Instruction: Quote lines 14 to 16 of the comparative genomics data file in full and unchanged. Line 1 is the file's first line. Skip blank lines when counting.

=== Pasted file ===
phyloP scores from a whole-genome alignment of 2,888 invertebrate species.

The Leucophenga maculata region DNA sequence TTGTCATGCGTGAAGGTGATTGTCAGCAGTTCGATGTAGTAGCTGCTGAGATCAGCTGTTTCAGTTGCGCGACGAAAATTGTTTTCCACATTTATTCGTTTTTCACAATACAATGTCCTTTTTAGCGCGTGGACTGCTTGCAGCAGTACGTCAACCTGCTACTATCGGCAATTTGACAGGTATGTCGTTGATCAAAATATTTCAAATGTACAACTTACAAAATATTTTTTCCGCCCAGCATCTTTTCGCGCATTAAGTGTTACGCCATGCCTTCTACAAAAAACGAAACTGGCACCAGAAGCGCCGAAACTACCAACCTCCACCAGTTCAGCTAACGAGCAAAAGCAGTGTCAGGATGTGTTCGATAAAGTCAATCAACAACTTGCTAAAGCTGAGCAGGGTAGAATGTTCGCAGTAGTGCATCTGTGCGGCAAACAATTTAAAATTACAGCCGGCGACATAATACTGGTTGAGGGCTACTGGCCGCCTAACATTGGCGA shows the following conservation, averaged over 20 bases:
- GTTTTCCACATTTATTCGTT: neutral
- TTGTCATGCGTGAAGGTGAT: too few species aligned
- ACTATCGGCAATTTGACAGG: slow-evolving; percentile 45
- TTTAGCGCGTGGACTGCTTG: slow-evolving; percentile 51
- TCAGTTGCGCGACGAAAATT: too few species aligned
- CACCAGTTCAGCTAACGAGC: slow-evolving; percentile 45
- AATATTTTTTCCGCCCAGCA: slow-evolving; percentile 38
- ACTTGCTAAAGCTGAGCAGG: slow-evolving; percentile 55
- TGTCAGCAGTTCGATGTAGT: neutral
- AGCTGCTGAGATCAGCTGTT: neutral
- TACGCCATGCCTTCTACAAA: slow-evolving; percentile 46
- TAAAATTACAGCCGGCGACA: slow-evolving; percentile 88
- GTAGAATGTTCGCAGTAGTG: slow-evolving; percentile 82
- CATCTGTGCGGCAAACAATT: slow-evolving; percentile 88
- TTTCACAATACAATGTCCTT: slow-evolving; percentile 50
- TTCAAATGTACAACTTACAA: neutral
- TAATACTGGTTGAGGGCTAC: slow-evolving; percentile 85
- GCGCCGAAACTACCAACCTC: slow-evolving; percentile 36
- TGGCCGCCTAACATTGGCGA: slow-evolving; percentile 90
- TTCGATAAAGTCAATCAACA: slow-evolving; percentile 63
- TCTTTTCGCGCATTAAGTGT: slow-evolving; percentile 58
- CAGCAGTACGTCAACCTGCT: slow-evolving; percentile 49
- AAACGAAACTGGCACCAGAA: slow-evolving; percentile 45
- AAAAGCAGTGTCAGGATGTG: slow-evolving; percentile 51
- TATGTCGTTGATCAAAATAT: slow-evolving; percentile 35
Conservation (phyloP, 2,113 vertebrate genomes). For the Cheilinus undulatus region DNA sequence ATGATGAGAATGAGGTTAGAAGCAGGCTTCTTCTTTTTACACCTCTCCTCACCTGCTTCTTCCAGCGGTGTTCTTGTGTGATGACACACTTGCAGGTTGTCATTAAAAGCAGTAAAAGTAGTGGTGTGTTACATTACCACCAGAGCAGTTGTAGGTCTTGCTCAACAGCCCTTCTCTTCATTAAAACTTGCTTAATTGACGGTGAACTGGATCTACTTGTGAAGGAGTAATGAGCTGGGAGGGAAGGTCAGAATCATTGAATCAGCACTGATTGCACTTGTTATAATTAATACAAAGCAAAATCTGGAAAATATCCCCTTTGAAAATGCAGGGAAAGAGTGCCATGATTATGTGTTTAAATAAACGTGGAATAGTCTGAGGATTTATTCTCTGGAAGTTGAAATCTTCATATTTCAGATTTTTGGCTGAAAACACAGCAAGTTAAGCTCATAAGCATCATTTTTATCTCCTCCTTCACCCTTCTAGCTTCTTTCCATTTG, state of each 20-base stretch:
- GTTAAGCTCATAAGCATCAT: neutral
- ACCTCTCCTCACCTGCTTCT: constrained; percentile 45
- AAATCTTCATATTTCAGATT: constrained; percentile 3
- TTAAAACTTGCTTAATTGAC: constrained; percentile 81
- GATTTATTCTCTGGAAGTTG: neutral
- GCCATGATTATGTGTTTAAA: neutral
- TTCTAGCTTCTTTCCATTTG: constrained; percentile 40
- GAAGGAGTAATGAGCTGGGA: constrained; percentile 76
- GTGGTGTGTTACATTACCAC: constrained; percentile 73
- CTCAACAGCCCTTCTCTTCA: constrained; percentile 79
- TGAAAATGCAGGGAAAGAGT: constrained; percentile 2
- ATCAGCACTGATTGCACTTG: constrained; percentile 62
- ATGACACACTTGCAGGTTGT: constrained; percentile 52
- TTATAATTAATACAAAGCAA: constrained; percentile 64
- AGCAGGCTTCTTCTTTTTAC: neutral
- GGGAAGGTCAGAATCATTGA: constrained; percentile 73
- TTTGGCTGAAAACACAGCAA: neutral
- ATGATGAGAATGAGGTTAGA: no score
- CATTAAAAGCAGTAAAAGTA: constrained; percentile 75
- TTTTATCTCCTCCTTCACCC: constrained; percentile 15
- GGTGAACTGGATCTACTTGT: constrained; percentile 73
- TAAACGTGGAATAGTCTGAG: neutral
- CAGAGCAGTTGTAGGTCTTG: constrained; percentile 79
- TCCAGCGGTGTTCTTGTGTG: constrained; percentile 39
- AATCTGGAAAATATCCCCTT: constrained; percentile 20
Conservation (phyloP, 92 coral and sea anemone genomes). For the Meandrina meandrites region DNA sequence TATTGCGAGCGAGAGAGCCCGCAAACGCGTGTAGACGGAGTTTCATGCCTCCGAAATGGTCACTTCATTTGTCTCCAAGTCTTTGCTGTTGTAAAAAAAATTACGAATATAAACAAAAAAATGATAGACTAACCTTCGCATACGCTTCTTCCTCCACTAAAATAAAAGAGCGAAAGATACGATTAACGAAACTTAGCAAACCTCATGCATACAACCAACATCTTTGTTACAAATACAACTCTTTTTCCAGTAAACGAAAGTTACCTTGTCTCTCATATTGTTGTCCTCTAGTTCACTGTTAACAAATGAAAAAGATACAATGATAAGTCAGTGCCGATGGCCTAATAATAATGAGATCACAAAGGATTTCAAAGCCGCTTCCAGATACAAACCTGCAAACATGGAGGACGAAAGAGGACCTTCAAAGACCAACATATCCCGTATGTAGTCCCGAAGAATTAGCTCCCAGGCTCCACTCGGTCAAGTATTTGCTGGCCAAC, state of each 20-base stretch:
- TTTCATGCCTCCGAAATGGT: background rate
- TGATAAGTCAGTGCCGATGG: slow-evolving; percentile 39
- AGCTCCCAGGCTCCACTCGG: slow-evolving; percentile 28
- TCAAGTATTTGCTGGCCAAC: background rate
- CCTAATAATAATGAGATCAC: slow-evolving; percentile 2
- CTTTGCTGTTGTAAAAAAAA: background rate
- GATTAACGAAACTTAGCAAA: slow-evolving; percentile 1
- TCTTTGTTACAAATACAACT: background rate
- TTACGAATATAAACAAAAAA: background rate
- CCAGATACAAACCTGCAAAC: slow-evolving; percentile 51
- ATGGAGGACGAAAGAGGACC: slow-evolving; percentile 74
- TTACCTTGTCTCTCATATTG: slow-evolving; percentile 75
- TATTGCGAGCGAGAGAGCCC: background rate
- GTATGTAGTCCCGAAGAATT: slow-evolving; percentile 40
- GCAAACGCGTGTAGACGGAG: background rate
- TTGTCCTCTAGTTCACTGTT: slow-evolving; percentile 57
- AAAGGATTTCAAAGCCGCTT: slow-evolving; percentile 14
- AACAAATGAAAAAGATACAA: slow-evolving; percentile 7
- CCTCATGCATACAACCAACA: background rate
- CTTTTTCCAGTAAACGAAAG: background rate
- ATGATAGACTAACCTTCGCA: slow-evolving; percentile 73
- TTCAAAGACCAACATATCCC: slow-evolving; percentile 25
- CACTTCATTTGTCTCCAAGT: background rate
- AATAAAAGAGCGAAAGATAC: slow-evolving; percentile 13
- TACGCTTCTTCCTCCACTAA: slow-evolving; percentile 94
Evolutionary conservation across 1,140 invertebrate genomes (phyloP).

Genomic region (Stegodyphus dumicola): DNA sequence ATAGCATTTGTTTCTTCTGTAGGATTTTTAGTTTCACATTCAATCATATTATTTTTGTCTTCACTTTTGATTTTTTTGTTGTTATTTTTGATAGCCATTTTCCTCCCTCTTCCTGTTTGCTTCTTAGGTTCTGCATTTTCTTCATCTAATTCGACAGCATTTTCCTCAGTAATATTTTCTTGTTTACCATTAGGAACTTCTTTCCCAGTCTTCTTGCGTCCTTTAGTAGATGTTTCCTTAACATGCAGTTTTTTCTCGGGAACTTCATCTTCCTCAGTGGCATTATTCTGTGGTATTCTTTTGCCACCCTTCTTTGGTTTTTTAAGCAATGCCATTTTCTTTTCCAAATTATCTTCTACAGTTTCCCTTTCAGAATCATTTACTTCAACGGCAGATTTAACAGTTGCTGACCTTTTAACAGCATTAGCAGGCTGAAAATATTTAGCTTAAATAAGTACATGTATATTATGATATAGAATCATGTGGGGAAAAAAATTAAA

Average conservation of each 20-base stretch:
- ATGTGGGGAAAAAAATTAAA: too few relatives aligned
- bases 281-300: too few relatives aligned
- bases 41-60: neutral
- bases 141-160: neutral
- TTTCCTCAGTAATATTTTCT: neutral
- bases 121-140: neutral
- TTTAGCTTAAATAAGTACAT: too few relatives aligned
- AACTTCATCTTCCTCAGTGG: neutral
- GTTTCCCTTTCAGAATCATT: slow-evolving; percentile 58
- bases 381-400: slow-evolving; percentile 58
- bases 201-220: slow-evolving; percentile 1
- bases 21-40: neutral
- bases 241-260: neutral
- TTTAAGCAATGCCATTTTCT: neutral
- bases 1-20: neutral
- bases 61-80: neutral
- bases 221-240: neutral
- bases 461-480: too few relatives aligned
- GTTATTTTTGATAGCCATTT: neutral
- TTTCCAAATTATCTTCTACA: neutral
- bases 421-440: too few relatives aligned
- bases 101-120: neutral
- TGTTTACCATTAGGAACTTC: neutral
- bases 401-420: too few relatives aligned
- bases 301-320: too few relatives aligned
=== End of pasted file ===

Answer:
- TAAAATTACAGCCGGCGACA: slow-evolving; percentile 88
- GTAGAATGTTCGCAGTAGTG: slow-evolving; percentile 82
- CATCTGTGCGGCAAACAATT: slow-evolving; percentile 88